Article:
Born into an affluent family in Chicago in 1885, Warren McArthur Jr. was an innovator in Machine Age furniture design for the commercial and residential markets. McArthur attended Cornell and graduated in 1908 with a degree in engineering, which he put to good use in future business ventures. An engineer and inventor throughout his life, he filed his earliest patents for tubular lamps and lanterns. Today he is best known for his tubular furniture designs.
McArthur moved to Los Angeles in 1929 and with financial assistance from his father pursued metal furniture manufacturing; he founded the Warren McArthur Corporation there in 1930. His furniture designs while unique were true to the Machine Age aesthetic. Machine Age design emphasized sleek forms inspired by automobiles, locomotives and airplanes. These objects were symbols of progress and modernity to the American consumer and industrial designers began constructing furniture in streamlined designs from steel, chrome and aluminum.
Prior to the 1933 Chicago World’s Fair, known as the “Century of Progress Exhibition,” most Americans considered metal furniture suitable only for offices, hotels and other commercial spaces. (McArthur designed metal furniture for the Arizona Biltmore Hotel while living in Phoenix in the 1920s). The fair’s tagline, “See America Streamlined,” and the abundance of metal furniture and home goods exhibited finally presented the concept of utilizing metal designs in the typical American household. The Museum of Modern Art followed suit in subsequent years with exhibitions like "Machine Art," (1934), and "Bauhaus 1919-1928" (1938), further exposing the American public to this design style. An increased demand was met with an amplified supply of Machine Age style furniture for the home into the 1930s and 40s.
The Warren McArthur Corporation moved manufacturing to Rome, New York in 1933, just as metal furniture was gaining popularity; the company’s products were sold out of a showroom in New York City on Park Avenue. As a manufacturer, McArthur filed numerous patent designs which he utilized in advertisements to exhibit the innovations he developed. The company also proudly printed patent numbers on furniture labels. This demonstrated to the customer that they were purchasing unique, scientifically designed, and thus inherently modern, furniture.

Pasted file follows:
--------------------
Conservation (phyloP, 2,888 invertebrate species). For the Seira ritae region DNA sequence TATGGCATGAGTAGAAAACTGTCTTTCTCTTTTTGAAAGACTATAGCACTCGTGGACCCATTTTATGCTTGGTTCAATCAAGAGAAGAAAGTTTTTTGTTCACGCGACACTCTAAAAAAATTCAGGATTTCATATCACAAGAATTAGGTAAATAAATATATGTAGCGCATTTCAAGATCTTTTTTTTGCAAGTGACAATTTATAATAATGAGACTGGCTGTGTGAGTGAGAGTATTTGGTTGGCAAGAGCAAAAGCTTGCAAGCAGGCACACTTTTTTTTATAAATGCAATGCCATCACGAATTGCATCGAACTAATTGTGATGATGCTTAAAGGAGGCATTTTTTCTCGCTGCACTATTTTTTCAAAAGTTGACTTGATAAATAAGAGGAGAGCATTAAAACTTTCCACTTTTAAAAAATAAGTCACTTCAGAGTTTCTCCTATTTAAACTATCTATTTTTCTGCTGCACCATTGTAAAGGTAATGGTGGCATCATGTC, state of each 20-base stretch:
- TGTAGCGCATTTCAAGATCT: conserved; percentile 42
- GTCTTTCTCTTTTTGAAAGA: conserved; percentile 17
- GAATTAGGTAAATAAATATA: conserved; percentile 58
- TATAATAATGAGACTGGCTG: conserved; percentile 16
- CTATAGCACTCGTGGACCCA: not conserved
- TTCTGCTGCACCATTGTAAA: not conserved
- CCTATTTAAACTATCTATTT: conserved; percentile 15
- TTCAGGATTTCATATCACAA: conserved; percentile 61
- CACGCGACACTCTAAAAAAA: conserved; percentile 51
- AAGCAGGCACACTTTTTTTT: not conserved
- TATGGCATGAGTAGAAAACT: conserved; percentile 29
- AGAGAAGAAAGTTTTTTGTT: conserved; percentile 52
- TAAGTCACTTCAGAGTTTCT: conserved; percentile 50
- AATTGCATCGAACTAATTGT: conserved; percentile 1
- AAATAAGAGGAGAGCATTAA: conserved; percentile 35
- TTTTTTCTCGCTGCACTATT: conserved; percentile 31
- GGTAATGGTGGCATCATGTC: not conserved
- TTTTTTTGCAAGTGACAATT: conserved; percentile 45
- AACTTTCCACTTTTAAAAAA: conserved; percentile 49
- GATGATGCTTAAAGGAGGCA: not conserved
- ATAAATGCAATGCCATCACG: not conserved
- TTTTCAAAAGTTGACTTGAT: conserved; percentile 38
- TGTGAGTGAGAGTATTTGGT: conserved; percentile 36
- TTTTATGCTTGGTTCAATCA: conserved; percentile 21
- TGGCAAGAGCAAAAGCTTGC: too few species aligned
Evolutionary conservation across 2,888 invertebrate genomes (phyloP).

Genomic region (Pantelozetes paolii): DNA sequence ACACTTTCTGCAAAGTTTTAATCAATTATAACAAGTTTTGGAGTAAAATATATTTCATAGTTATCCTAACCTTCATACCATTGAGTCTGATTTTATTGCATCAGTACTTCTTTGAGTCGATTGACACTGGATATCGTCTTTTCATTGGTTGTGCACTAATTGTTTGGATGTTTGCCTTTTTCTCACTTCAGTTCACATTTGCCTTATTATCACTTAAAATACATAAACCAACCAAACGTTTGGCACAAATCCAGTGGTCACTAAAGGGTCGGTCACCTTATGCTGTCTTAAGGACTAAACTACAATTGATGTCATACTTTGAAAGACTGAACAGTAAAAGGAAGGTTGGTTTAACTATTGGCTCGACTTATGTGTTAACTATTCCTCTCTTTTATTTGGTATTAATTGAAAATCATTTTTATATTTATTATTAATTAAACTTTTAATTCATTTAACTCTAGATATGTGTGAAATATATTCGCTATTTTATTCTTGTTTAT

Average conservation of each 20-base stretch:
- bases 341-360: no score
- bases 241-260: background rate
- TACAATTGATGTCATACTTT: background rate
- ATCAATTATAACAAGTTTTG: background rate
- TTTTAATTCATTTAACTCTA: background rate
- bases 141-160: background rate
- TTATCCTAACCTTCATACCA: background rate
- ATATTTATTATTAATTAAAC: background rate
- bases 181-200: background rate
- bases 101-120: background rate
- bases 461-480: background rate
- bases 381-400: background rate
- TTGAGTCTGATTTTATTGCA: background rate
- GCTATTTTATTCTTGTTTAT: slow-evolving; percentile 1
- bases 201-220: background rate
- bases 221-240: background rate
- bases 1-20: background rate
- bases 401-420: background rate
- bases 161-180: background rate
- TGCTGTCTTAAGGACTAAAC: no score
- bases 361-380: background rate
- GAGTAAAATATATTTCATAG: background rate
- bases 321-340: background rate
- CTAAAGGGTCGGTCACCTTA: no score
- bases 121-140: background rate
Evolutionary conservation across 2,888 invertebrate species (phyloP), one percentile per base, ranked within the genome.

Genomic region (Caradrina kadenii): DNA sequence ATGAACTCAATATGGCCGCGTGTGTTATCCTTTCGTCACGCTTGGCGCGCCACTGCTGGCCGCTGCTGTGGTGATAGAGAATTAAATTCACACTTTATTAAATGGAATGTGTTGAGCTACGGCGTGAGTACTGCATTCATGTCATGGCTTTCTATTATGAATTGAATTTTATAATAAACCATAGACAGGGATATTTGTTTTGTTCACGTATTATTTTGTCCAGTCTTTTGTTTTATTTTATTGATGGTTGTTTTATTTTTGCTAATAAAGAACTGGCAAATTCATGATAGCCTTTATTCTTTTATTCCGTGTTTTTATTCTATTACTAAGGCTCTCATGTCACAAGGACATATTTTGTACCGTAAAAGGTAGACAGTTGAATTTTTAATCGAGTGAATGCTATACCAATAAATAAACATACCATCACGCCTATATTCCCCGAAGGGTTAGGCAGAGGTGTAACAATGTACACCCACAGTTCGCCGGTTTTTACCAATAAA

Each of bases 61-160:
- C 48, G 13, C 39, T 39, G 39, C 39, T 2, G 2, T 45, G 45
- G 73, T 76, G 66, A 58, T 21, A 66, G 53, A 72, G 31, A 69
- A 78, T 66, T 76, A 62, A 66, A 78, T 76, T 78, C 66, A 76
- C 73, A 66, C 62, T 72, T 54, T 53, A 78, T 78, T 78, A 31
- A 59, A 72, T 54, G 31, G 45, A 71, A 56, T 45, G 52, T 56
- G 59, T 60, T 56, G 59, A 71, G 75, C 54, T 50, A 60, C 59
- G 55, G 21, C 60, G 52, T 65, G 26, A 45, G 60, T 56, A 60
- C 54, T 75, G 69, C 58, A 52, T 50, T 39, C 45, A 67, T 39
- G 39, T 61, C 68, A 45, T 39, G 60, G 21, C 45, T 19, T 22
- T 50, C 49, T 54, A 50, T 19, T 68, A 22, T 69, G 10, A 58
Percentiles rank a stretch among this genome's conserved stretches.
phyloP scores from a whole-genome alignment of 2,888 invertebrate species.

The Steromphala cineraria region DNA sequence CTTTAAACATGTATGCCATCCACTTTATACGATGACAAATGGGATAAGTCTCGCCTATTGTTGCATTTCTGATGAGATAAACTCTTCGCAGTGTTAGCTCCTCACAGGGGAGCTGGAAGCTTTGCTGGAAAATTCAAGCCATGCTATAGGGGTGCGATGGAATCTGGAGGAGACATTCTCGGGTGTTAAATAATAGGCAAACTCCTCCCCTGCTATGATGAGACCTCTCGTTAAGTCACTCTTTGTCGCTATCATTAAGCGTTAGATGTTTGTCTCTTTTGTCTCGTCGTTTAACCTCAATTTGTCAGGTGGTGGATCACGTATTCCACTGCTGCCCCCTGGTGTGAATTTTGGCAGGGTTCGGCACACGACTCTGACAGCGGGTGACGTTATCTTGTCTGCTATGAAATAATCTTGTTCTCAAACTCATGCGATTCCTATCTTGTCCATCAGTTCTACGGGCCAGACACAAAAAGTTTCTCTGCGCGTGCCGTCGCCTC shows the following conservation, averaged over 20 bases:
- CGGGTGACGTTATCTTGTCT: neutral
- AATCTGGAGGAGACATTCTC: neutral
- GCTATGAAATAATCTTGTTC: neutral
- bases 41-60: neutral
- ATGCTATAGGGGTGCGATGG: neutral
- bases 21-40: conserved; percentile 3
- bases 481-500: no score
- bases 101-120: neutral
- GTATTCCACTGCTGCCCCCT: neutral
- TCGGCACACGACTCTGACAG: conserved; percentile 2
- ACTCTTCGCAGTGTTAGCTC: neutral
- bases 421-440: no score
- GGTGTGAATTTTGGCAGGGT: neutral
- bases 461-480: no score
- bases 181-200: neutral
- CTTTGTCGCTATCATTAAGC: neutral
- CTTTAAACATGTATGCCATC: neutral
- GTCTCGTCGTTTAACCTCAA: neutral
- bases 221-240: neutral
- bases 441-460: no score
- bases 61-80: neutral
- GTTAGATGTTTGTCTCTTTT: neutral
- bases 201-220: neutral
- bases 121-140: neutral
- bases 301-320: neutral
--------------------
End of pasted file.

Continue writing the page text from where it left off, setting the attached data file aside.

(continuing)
For both durability and comfort, McArthur’s tubular aluminum furnishings were constructed with an internal tension rod within the aluminum frame. This construction provided a slight ‘give’ which was believed to be a sign of quality and provide a higher level of comfort in chairs. McArthur’s innovative products achieved “maximum strength with a minimum of weight, while also permitting the attainment of a desirable attractiveness in appearance.” The internal rods are the backbone of any McArthur furniture frame - the exteriors composed of multiple pieces of tubular aluminum, held together inside by the rods and outside by the joinery.
The structural joints were another unique aspect of McArthur furnishings, elucidated in the same patent. Ever concerned with aesthetics, McArthur developed joinery that would not detract from his designs. The joints allowed for easy disassembly and reassembly because they did not use small screws, nails or other pieces that could be misplaced. In essence, the joints are composed of internal washers that affix the small portions of aluminum tube together over the internal rods. These interior parts are held together on the exterior by smooth or notched aluminum braces.
McArthur’s stylish, inventive furniture was popular both domestically and commercially; the company produced over 600 individual designs ranging from bar stools to settees, desks to folding chairs, smoking tables to vanities. He received distinguished commissions to design furniture for the Union Pacific Railroad dining cars as well as for the Chrysler headquarters in Detroit in the 1930s.
With the outbreak of World War II, aluminum in the United States was prohibited for private use. McArthur applied his talents to the war effort and designed aircraft seating for the Air Force and Navy, utilizing his expertise with the material. Unfortunately, after the war Machine Age design had fallen out of style and the Warren McArthur Corporation eventually closed shop in 1948.
The McArthur-designed items featured in the March 29 Doyle at Home sale provide an opportunity for today’s collector to own a piece of Machine Age design history.
-- Megan M. Mastrobattista, Furniture & Decorative Arts Department
Edwards, Clive. "Aluminium Furniture, 1886-1986: The Changing Applications and Reception of a Modern Material." Journal of Design History 14, no. 3 (2001): 207-25.
Kirkham, Pat and Susan Weber. History of Design: Decorative Arts and Material Culture, 1400-2000. (New York: The Bard Graduate Center: Decorative Arts, Design History, Material Culture, 2013)
"Modern Solutions." Art Institute of Chicago Museum Studies 27, no. 2 (2001): 47-110.
Moonan, Wendy. "ANTIQUES; Rediscovered: Early Master of Metal." The New York Times, August 27, 1999, Arts sec.
Wilson, Richard Guy, et al. The Machine Age In America: 1918 - 1941. Japan: Times Mirror Books, 1986.
Warren McArthur Furniture Ltd. “Furniture”. 1933: n. pag. Google Patents. Accessed February 2, 2017.